We may hate it, but advertising slogans can often linger. ‘Say it with Flowers’ said Interflora; and, as it happens, whenever I think of Interflora, I think of Interpol. Perhaps the association stems from an obvious gag on something like ‘The Two Ronnies’; many of their gags were obvious, but the obviousness of them was overridden by the comic charm of the performers. Anyway, where was I? Ah, yes, flowers – delivered to the doors of the consummated as well as the unrequited, sometimes motivated by guilt, sometimes by the need to remind someone you love them. They make an ideal house-warming gift, for example, when it comes to a new residence, being as they are the most potent symbols of rebirth and regeneration when love is in the air.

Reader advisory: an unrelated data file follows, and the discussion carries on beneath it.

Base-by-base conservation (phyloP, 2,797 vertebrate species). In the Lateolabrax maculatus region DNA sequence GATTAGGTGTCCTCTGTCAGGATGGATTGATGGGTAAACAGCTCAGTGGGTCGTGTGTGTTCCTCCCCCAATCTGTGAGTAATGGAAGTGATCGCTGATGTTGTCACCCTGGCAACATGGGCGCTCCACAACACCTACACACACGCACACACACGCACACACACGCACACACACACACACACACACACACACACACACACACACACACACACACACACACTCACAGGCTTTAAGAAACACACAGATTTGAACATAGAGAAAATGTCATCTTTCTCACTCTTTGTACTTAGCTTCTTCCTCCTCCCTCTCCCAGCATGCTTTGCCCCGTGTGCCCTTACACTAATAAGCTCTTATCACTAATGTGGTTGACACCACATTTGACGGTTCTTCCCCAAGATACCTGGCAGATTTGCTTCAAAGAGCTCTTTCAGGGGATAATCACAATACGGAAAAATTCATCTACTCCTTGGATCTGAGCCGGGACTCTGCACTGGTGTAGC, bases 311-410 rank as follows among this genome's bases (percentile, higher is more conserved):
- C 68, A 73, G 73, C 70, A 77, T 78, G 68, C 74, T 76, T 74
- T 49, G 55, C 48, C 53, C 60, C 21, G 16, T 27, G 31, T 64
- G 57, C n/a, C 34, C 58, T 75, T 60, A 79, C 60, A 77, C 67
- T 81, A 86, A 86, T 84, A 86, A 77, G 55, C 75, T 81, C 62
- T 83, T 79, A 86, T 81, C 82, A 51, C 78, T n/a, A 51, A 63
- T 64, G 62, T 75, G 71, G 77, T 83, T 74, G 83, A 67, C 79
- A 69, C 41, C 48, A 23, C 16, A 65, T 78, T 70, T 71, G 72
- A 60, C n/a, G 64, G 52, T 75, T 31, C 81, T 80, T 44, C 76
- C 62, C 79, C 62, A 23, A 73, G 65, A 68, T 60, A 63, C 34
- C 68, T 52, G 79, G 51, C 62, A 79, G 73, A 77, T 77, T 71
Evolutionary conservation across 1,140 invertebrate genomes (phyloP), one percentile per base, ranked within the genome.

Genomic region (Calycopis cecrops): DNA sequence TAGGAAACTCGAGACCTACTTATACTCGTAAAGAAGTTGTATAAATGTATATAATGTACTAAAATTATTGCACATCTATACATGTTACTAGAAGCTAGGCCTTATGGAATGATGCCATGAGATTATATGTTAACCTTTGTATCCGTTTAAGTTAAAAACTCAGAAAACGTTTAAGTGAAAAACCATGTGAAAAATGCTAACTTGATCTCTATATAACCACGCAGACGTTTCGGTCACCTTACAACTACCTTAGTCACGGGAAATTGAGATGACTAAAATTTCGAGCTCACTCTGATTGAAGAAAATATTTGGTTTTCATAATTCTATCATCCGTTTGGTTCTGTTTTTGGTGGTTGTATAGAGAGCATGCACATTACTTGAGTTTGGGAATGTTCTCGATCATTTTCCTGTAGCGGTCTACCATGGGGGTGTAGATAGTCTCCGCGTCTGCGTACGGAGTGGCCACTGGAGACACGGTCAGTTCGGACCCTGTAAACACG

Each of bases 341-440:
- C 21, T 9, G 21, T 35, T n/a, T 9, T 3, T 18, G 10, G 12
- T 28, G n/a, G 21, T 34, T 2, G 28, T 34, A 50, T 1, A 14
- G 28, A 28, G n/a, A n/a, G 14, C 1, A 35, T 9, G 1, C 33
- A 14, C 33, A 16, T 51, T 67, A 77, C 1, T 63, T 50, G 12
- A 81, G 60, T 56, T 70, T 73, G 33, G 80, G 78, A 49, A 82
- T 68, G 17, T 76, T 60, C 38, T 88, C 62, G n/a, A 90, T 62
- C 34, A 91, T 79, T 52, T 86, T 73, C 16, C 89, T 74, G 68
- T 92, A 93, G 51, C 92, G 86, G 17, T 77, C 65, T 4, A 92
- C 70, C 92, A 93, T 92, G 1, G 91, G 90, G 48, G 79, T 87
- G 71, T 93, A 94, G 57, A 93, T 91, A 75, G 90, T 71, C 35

No, I’m NOT going to write about that shameless exhibitionist’s manual known as ‘Love Island’; besides, Nigel Kneale beat me to it by half-a-century with his unnervingly accurate satire on lowest-common-denominator twenty-first century television, 1968’s ‘The Year of the Sex Olympics’. This remarkable example of cultural soothsaying is one of the most uncanny crystal balls in TV history. If you haven’t seen it, do; once you get over the occasionally theatrical acting and groovy 60s aesthetic impression of the future, the way in which it predicts the worst our goggle-box can offer today will evoke associations with everything from ‘Castaway’ and ‘Big Brother’ to the aforementioned STD-through-the-keyhole voyeur-fest on ITV2 and even the grotesque Smartphone suicide-watch trend. The dialogue – short, snappy and uncomfortably familiar in its irritating abbreviations – mirrors Orwell’s belief in how language will eventually be narrowed and compressed into simple sound-bites. The ominous first words on-screen are ‘Sooner than you think…’